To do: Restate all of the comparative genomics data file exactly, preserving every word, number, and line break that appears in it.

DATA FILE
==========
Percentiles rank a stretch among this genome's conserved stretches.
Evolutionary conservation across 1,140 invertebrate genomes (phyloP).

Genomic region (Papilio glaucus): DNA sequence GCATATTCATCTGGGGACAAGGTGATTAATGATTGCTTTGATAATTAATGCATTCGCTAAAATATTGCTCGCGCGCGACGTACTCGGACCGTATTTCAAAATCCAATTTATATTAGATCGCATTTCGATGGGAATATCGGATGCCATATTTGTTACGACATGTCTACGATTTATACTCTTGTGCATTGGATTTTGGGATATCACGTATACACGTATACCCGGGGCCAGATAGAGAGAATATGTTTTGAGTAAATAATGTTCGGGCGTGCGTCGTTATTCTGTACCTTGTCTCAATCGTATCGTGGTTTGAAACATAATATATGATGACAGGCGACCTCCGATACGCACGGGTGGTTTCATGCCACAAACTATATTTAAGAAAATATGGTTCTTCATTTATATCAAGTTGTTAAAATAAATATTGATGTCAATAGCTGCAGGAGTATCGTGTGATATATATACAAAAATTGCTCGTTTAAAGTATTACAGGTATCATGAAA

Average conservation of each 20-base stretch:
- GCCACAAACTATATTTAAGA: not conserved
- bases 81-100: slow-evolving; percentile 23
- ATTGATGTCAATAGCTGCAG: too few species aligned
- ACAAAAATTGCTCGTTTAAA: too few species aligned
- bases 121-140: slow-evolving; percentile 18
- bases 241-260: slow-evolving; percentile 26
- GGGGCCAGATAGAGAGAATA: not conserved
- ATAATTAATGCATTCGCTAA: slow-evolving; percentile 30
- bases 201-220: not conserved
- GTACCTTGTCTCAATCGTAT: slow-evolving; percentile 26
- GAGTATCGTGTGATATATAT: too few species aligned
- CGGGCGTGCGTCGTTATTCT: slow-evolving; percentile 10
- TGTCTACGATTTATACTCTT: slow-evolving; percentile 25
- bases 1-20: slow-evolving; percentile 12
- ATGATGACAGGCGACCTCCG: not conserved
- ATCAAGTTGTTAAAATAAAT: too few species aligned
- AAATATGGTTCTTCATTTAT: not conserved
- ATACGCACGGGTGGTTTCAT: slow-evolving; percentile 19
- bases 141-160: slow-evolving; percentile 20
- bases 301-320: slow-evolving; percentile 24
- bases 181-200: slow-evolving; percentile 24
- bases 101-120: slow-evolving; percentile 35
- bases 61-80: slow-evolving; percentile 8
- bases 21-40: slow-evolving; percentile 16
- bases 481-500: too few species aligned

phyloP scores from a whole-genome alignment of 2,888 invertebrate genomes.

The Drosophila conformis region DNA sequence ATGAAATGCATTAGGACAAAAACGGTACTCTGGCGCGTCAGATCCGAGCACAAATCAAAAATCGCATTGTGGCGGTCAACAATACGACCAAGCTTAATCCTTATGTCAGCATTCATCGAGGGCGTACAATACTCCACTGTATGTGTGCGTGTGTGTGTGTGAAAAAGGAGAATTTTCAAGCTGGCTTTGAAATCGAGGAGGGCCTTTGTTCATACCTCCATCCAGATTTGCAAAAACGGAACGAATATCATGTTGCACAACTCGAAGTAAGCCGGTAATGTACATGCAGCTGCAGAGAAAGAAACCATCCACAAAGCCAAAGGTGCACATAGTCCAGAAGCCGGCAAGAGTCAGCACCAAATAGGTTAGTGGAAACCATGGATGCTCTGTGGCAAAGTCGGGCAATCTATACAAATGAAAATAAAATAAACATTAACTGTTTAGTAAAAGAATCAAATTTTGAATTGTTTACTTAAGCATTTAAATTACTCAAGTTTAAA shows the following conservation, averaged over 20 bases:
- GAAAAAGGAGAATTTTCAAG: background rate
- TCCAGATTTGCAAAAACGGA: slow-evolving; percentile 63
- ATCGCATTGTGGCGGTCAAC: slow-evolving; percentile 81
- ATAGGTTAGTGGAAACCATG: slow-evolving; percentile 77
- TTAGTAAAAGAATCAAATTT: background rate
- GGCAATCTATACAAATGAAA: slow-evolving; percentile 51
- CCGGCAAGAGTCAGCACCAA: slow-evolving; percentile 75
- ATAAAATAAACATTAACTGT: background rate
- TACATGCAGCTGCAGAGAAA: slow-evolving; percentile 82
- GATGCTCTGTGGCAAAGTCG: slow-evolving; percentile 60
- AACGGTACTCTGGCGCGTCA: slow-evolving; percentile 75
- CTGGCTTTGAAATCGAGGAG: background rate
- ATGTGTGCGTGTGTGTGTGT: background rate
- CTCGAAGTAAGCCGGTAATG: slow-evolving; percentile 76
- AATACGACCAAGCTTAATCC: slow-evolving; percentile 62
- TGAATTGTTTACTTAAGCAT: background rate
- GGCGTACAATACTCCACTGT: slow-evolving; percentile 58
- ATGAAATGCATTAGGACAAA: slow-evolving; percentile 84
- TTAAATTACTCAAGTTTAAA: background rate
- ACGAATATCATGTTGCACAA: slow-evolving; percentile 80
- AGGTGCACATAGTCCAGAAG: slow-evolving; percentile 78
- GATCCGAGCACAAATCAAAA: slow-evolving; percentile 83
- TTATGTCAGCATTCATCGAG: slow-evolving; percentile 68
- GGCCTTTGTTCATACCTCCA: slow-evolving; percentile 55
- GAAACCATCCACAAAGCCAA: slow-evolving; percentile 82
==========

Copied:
Percentiles rank a stretch among this genome's conserved stretches.
Evolutionary conservation across 1,140 invertebrate genomes (phyloP).

Genomic region (Papilio glaucus): DNA sequence GCATATTCATCTGGGGACAAGGTGATTAATGATTGCTTTGATAATTAATGCATTCGCTAAAATATTGCTCGCGCGCGACGTACTCGGACCGTATTTCAAAATCCAATTTATATTAGATCGCATTTCGATGGGAATATCGGATGCCATATTTGTTACGACATGTCTACGATTTATACTCTTGTGCATTGGATTTTGGGATATCACGTATACACGTATACCCGGGGCCAGATAGAGAGAATATGTTTTGAGTAAATAATGTTCGGGCGTGCGTCGTTATTCTGTACCTTGTCTCAATCGTATCGTGGTTTGAAACATAATATATGATGACAGGCGACCTCCGATACGCACGGGTGGTTTCATGCCACAAACTATATTTAAGAAAATATGGTTCTTCATTTATATCAAGTTGTTAAAATAAATATTGATGTCAATAGCTGCAGGAGTATCGTGTGATATATATACAAAAATTGCTCGTTTAAAGTATTACAGGTATCATGAAA

Average conservation of each 20-base stretch:
- GCCACAAACTATATTTAAGA: not conserved
- bases 81-100: slow-evolving; percentile 23
- ATTGATGTCAATAGCTGCAG: too few species aligned
- ACAAAAATTGCTCGTTTAAA: too few species aligned
- bases 121-140: slow-evolving; percentile 18
- bases 241-260: slow-evolving; percentile 26
- GGGGCCAGATAGAGAGAATA: not conserved
- ATAATTAATGCATTCGCTAA: slow-evolving; percentile 30
- bases 201-220: not conserved
- GTACCTTGTCTCAATCGTAT: slow-evolving; percentile 26
- GAGTATCGTGTGATATATAT: too few species aligned
- CGGGCGTGCGTCGTTATTCT: slow-evolving; percentile 10
- TGTCTACGATTTATACTCTT: slow-evolving; percentile 25
- bases 1-20: slow-evolving; percentile 12
- ATGATGACAGGCGACCTCCG: not conserved
- ATCAAGTTGTTAAAATAAAT: too few species aligned
- AAATATGGTTCTTCATTTAT: not conserved
- ATACGCACGGGTGGTTTCAT: slow-evolving; percentile 19
- bases 141-160: slow-evolving; percentile 20
- bases 301-320: slow-evolving; percentile 24
- bases 181-200: slow-evolving; percentile 24
- bases 101-120: slow-evolving; percentile 35
- bases 61-80: slow-evolving; percentile 8
- bases 21-40: slow-evolving; percentile 16
- bases 481-500: too few species aligned

phyloP scores from a whole-genome alignment of 2,888 invertebrate genomes.

The Drosophila conformis region DNA sequence ATGAAATGCATTAGGACAAAAACGGTACTCTGGCGCGTCAGATCCGAGCACAAATCAAAAATCGCATTGTGGCGGTCAACAATACGACCAAGCTTAATCCTTATGTCAGCATTCATCGAGGGCGTACAATACTCCACTGTATGTGTGCGTGTGTGTGTGTGAAAAAGGAGAATTTTCAAGCTGGCTTTGAAATCGAGGAGGGCCTTTGTTCATACCTCCATCCAGATTTGCAAAAACGGAACGAATATCATGTTGCACAACTCGAAGTAAGCCGGTAATGTACATGCAGCTGCAGAGAAAGAAACCATCCACAAAGCCAAAGGTGCACATAGTCCAGAAGCCGGCAAGAGTCAGCACCAAATAGGTTAGTGGAAACCATGGATGCTCTGTGGCAAAGTCGGGCAATCTATACAAATGAAAATAAAATAAACATTAACTGTTTAGTAAAAGAATCAAATTTTGAATTGTTTACTTAAGCATTTAAATTACTCAAGTTTAAA shows the following conservation, averaged over 20 bases:
- GAAAAAGGAGAATTTTCAAG: background rate
- TCCAGATTTGCAAAAACGGA: slow-evolving; percentile 63
- ATCGCATTGTGGCGGTCAAC: slow-evolving; percentile 81
- ATAGGTTAGTGGAAACCATG: slow-evolving; percentile 77
- TTAGTAAAAGAATCAAATTT: background rate
- GGCAATCTATACAAATGAAA: slow-evolving; percentile 51
- CCGGCAAGAGTCAGCACCAA: slow-evolving; percentile 75
- ATAAAATAAACATTAACTGT: background rate
- TACATGCAGCTGCAGAGAAA: slow-evolving; percentile 82
- GATGCTCTGTGGCAAAGTCG: slow-evolving; percentile 60
- AACGGTACTCTGGCGCGTCA: slow-evolving; percentile 75
- CTGGCTTTGAAATCGAGGAG: background rate
- ATGTGTGCGTGTGTGTGTGT: background rate
- CTCGAAGTAAGCCGGTAATG: slow-evolving; percentile 76
- AATACGACCAAGCTTAATCC: slow-evolving; percentile 62
- TGAATTGTTTACTTAAGCAT: background rate
- GGCGTACAATACTCCACTGT: slow-evolving; percentile 58
- ATGAAATGCATTAGGACAAA: slow-evolving; percentile 84
- TTAAATTACTCAAGTTTAAA: background rate
- ACGAATATCATGTTGCACAA: slow-evolving; percentile 80
- AGGTGCACATAGTCCAGAAG: slow-evolving; percentile 78
- GATCCGAGCACAAATCAAAA: slow-evolving; percentile 83
- TTATGTCAGCATTCATCGAG: slow-evolving; percentile 68
- GGCCTTTGTTCATACCTCCA: slow-evolving; percentile 55
- GAAACCATCCACAAAGCCAA: slow-evolving; percentile 82